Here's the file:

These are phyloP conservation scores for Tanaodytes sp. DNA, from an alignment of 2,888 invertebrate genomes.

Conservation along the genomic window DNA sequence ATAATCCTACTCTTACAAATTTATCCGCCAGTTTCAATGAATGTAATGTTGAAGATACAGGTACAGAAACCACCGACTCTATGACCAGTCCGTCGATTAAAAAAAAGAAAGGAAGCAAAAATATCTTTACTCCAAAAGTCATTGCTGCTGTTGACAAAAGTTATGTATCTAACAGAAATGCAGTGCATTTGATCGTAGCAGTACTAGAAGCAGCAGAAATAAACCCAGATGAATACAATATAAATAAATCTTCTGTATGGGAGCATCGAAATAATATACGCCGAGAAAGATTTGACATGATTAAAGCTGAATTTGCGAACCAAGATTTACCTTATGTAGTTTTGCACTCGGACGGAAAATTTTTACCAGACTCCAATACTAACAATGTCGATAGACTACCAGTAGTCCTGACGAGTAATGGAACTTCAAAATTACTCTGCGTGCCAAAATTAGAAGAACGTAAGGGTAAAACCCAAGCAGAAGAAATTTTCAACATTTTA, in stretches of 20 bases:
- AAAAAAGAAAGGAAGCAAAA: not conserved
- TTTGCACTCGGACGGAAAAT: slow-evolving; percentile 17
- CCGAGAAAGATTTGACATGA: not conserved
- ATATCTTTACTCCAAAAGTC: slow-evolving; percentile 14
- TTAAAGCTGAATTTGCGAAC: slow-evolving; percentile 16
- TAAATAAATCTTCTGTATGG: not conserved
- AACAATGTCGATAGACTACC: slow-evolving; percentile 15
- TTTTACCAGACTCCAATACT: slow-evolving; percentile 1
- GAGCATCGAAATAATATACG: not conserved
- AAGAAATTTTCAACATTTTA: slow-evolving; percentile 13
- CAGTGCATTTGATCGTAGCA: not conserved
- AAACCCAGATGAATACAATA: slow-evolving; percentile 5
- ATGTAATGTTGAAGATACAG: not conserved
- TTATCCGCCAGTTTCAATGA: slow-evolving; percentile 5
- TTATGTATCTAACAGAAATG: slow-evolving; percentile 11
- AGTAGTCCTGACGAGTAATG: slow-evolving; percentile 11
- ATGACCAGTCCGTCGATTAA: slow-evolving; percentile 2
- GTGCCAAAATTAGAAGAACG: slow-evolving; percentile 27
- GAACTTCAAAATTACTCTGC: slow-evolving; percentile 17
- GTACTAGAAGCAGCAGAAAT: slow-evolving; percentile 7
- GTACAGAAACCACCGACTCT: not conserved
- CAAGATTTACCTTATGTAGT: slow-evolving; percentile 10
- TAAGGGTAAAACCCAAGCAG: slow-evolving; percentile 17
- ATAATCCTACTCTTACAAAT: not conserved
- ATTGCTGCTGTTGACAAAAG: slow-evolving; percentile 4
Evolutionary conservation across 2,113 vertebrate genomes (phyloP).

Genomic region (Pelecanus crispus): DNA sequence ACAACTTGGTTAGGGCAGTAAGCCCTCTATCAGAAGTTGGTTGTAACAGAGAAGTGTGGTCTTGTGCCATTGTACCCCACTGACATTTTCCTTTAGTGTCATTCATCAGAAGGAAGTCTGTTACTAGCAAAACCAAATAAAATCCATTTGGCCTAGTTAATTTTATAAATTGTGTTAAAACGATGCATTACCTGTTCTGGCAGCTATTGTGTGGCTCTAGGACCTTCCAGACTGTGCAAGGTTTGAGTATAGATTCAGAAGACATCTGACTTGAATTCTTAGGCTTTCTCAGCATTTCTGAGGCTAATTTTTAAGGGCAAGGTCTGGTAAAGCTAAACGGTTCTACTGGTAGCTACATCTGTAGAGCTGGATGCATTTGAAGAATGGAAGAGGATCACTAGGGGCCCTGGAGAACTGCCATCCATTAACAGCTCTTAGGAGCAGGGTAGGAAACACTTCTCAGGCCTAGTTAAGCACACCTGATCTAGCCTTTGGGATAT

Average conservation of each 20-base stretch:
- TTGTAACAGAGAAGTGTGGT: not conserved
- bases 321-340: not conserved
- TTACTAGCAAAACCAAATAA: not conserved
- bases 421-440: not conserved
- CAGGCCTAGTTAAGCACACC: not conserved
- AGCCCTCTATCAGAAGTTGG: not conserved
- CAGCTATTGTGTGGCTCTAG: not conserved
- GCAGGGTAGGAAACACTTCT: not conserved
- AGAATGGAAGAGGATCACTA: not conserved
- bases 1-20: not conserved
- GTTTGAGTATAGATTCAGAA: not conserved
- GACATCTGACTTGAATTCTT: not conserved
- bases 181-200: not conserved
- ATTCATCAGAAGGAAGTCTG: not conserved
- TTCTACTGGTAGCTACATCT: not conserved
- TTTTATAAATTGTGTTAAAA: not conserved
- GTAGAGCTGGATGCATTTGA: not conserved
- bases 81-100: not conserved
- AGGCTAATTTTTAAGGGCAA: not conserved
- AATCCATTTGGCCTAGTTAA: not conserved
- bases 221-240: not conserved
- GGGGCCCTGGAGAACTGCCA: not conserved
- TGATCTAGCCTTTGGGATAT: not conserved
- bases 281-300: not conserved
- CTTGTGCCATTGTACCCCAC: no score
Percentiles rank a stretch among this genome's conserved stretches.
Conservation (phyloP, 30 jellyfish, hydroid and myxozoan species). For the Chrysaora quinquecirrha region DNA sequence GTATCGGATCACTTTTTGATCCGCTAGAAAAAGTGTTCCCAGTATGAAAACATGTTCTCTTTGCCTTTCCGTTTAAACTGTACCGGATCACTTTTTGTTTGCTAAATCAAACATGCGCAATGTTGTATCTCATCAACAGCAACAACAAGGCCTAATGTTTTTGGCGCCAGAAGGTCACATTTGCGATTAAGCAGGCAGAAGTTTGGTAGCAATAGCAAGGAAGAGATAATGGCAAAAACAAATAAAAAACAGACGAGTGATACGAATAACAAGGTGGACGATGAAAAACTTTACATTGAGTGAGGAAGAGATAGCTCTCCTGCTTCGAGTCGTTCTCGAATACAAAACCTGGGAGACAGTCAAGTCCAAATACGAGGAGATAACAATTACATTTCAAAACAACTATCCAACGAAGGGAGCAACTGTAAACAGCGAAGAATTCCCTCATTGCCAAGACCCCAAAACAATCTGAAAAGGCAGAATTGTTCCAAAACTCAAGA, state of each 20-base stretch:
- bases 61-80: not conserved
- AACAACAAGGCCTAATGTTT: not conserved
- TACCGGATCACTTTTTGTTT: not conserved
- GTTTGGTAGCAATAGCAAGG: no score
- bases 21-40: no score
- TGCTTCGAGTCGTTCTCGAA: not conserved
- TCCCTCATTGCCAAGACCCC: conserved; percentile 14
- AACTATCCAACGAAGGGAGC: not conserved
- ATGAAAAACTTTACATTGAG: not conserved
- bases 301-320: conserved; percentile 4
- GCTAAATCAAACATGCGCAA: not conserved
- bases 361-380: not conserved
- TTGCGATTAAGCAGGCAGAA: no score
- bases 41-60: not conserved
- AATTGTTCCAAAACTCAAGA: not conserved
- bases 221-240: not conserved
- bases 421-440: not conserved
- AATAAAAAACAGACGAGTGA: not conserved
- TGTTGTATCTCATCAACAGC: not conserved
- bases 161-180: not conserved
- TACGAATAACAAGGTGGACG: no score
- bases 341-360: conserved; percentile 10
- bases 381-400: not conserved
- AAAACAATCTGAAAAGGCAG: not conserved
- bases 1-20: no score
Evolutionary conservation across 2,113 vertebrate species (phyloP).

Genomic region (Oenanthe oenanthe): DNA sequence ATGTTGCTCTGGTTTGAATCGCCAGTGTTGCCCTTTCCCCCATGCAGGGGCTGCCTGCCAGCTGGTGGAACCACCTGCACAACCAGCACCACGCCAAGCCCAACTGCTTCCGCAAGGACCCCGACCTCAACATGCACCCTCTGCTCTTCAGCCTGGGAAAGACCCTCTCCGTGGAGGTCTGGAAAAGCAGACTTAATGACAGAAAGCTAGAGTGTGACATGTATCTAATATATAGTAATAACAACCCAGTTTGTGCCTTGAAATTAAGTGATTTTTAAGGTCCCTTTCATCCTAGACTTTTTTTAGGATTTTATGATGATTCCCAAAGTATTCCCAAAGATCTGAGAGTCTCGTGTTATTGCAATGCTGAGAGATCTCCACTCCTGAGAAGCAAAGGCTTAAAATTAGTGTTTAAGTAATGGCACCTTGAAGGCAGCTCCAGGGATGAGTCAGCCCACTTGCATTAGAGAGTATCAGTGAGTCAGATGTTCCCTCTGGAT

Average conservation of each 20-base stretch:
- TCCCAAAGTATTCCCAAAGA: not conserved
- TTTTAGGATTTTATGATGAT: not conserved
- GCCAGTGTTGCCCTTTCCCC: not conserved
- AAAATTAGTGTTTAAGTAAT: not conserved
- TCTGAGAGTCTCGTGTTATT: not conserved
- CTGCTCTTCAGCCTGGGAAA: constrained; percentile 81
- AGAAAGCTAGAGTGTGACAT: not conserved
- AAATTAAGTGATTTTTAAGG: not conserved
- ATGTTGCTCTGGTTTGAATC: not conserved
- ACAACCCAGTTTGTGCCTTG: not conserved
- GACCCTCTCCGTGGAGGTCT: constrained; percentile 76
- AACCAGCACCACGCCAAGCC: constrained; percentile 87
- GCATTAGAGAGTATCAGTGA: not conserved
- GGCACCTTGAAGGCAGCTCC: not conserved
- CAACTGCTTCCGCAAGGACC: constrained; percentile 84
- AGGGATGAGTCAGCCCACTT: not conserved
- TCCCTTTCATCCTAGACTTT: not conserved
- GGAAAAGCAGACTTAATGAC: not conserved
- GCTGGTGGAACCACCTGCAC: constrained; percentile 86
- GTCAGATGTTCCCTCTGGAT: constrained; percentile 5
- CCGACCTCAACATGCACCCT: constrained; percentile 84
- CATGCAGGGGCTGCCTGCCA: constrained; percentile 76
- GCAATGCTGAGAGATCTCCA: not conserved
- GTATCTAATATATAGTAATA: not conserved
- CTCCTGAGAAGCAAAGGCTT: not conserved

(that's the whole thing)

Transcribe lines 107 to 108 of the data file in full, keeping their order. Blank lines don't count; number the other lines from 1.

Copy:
- CATGCAGGGGCTGCCTGCCA: constrained; percentile 76
- GCAATGCTGAGAGATCTCCA: not conserved